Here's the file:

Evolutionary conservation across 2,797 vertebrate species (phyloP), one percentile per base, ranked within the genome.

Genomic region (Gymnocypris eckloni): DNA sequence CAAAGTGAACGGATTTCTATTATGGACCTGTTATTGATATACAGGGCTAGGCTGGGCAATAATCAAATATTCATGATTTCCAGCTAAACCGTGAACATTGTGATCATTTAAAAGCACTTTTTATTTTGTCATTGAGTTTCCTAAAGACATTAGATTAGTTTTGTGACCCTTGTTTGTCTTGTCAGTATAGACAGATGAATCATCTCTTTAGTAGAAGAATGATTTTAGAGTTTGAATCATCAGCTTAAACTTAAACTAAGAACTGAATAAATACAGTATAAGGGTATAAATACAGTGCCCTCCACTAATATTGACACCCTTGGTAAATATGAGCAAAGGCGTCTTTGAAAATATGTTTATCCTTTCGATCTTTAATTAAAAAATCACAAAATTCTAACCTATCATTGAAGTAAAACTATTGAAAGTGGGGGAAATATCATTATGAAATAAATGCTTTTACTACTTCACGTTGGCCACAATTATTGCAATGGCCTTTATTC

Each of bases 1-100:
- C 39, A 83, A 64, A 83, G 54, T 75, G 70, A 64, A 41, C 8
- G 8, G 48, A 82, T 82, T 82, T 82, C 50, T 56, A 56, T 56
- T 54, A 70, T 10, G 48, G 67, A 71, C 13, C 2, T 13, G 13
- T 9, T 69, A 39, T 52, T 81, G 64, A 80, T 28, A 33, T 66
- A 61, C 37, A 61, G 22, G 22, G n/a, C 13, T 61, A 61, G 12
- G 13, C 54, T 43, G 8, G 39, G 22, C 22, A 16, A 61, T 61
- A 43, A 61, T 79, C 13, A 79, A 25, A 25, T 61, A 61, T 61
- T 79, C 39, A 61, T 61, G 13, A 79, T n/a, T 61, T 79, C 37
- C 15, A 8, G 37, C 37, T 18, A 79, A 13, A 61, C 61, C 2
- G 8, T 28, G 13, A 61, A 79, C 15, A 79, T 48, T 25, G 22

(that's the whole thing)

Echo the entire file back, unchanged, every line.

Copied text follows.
Evolutionary conservation across 2,797 vertebrate species (phyloP), one percentile per base, ranked within the genome.

Genomic region (Gymnocypris eckloni): DNA sequence CAAAGTGAACGGATTTCTATTATGGACCTGTTATTGATATACAGGGCTAGGCTGGGCAATAATCAAATATTCATGATTTCCAGCTAAACCGTGAACATTGTGATCATTTAAAAGCACTTTTTATTTTGTCATTGAGTTTCCTAAAGACATTAGATTAGTTTTGTGACCCTTGTTTGTCTTGTCAGTATAGACAGATGAATCATCTCTTTAGTAGAAGAATGATTTTAGAGTTTGAATCATCAGCTTAAACTTAAACTAAGAACTGAATAAATACAGTATAAGGGTATAAATACAGTGCCCTCCACTAATATTGACACCCTTGGTAAATATGAGCAAAGGCGTCTTTGAAAATATGTTTATCCTTTCGATCTTTAATTAAAAAATCACAAAATTCTAACCTATCATTGAAGTAAAACTATTGAAAGTGGGGGAAATATCATTATGAAATAAATGCTTTTACTACTTCACGTTGGCCACAATTATTGCAATGGCCTTTATTC

Each of bases 1-100:
- C 39, A 83, A 64, A 83, G 54, T 75, G 70, A 64, A 41, C 8
- G 8, G 48, A 82, T 82, T 82, T 82, C 50, T 56, A 56, T 56
- T 54, A 70, T 10, G 48, G 67, A 71, C 13, C 2, T 13, G 13
- T 9, T 69, A 39, T 52, T 81, G 64, A 80, T 28, A 33, T 66
- A 61, C 37, A 61, G 22, G 22, G n/a, C 13, T 61, A 61, G 12
- G 13, C 54, T 43, G 8, G 39, G 22, C 22, A 16, A 61, T 61
- A 43, A 61, T 79, C 13, A 79, A 25, A 25, T 61, A 61, T 61
- T 79, C 39, A 61, T 61, G 13, A 79, T n/a, T 61, T 79, C 37
- C 15, A 8, G 37, C 37, T 18, A 79, A 13, A 61, C 61, C 2
- G 8, T 28, G 13, A 61, A 79, C 15, A 79, T 48, T 25, G 22